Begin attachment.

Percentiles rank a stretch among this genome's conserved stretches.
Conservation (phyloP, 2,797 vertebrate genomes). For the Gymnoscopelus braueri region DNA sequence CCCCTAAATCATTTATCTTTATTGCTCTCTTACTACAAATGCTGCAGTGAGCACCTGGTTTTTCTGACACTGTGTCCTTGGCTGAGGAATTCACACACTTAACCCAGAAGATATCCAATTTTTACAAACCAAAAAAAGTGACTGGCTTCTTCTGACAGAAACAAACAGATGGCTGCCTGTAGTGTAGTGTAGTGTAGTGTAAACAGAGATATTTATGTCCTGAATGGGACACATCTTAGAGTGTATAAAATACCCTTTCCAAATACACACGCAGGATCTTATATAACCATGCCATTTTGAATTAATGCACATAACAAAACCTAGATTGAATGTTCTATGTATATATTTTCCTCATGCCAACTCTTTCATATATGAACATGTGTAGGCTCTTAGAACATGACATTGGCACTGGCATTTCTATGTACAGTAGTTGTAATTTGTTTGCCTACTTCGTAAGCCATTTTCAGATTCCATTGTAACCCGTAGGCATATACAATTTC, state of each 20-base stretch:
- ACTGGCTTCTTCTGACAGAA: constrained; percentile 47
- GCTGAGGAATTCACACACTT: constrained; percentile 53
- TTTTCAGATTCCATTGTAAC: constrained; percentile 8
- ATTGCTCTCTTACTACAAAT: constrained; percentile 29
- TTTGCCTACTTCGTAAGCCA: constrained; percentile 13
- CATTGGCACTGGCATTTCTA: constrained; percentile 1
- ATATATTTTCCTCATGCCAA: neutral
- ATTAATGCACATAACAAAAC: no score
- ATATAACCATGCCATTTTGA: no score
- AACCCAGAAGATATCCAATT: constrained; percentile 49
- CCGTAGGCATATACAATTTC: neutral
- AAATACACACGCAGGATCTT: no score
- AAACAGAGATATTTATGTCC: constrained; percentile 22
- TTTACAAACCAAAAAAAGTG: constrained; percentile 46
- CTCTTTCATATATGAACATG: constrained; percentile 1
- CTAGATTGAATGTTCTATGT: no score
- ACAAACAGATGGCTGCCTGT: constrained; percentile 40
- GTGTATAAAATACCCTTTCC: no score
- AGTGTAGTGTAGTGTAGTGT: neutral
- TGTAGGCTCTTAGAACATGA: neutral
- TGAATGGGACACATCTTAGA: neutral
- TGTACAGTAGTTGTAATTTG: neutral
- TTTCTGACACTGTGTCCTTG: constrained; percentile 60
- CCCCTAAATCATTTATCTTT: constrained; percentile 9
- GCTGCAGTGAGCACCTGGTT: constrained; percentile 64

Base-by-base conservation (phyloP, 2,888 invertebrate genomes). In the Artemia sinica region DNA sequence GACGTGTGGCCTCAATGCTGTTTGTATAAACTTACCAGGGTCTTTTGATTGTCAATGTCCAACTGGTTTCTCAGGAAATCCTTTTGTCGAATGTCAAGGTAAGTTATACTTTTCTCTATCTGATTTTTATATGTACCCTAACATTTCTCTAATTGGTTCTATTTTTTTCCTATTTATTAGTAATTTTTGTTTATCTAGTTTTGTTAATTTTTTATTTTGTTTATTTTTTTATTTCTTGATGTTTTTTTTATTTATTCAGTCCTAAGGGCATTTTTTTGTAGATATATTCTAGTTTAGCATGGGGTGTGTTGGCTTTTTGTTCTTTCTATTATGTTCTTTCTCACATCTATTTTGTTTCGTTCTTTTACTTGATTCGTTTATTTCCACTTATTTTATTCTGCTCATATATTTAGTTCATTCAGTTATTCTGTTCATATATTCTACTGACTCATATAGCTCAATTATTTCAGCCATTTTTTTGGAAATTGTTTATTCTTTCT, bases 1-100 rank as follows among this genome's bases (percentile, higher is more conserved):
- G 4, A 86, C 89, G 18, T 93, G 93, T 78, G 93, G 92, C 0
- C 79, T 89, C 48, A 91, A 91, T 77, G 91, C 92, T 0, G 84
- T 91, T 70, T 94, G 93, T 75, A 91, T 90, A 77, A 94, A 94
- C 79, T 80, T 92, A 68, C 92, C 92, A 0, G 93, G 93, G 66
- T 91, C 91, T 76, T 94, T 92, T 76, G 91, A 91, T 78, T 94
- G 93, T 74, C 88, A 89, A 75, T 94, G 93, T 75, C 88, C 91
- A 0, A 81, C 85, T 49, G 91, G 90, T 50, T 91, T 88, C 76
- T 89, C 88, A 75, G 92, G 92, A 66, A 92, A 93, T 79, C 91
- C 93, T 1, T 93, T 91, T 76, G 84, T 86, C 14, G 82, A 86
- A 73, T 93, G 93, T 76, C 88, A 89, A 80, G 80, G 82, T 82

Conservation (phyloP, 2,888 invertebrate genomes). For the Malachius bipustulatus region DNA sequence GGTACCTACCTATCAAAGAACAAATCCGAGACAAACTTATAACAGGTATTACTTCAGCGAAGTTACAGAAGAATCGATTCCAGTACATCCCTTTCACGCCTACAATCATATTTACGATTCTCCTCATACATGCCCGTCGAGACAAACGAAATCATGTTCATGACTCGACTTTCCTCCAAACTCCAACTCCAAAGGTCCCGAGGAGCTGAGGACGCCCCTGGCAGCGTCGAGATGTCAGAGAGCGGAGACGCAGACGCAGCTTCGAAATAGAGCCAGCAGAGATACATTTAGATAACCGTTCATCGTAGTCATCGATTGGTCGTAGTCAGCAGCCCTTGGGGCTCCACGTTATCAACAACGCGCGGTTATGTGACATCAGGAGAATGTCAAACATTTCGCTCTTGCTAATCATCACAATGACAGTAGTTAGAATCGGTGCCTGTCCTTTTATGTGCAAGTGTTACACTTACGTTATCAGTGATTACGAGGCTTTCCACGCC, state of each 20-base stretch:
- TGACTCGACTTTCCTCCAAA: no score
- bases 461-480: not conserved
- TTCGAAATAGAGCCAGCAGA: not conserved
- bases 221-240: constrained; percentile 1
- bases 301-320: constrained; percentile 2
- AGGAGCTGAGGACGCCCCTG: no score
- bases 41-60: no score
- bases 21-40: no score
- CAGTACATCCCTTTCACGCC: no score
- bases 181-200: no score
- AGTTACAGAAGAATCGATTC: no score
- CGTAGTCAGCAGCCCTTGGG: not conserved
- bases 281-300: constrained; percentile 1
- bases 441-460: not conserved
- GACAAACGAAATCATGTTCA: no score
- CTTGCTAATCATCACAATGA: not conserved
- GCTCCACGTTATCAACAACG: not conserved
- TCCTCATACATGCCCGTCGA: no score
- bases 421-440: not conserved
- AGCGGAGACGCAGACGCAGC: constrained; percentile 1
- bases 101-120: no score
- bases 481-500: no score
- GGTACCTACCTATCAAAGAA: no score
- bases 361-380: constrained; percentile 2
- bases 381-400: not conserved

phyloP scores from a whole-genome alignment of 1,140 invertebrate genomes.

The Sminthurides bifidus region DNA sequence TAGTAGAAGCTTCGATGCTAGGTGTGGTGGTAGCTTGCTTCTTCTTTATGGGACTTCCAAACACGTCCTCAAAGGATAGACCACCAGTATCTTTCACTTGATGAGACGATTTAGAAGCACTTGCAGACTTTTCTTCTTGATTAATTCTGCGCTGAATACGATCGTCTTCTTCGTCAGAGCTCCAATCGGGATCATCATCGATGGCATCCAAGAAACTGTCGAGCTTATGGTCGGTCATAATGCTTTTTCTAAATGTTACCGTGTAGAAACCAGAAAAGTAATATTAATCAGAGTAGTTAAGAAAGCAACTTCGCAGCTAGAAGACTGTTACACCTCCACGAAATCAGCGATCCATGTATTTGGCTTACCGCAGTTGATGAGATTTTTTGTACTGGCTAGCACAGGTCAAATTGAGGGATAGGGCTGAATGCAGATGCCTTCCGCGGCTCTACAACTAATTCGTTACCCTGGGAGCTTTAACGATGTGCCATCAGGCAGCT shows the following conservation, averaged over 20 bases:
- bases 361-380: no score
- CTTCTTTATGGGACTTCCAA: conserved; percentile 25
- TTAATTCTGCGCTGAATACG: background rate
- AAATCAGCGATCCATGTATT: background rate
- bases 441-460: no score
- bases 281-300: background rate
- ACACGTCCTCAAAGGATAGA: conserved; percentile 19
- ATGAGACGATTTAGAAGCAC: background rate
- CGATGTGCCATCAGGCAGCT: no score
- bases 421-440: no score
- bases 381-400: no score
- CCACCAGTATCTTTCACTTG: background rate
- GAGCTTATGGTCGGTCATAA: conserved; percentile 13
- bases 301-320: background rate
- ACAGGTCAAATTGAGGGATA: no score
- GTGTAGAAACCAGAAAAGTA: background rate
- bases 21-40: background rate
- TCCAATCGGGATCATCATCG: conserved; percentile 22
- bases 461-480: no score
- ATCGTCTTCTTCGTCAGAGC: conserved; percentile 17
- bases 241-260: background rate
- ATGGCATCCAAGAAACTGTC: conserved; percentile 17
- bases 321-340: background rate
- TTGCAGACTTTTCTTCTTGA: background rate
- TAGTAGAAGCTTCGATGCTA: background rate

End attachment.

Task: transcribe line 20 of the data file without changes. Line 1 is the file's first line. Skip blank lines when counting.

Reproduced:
- GTGTATAAAATACCCTTTCC: no score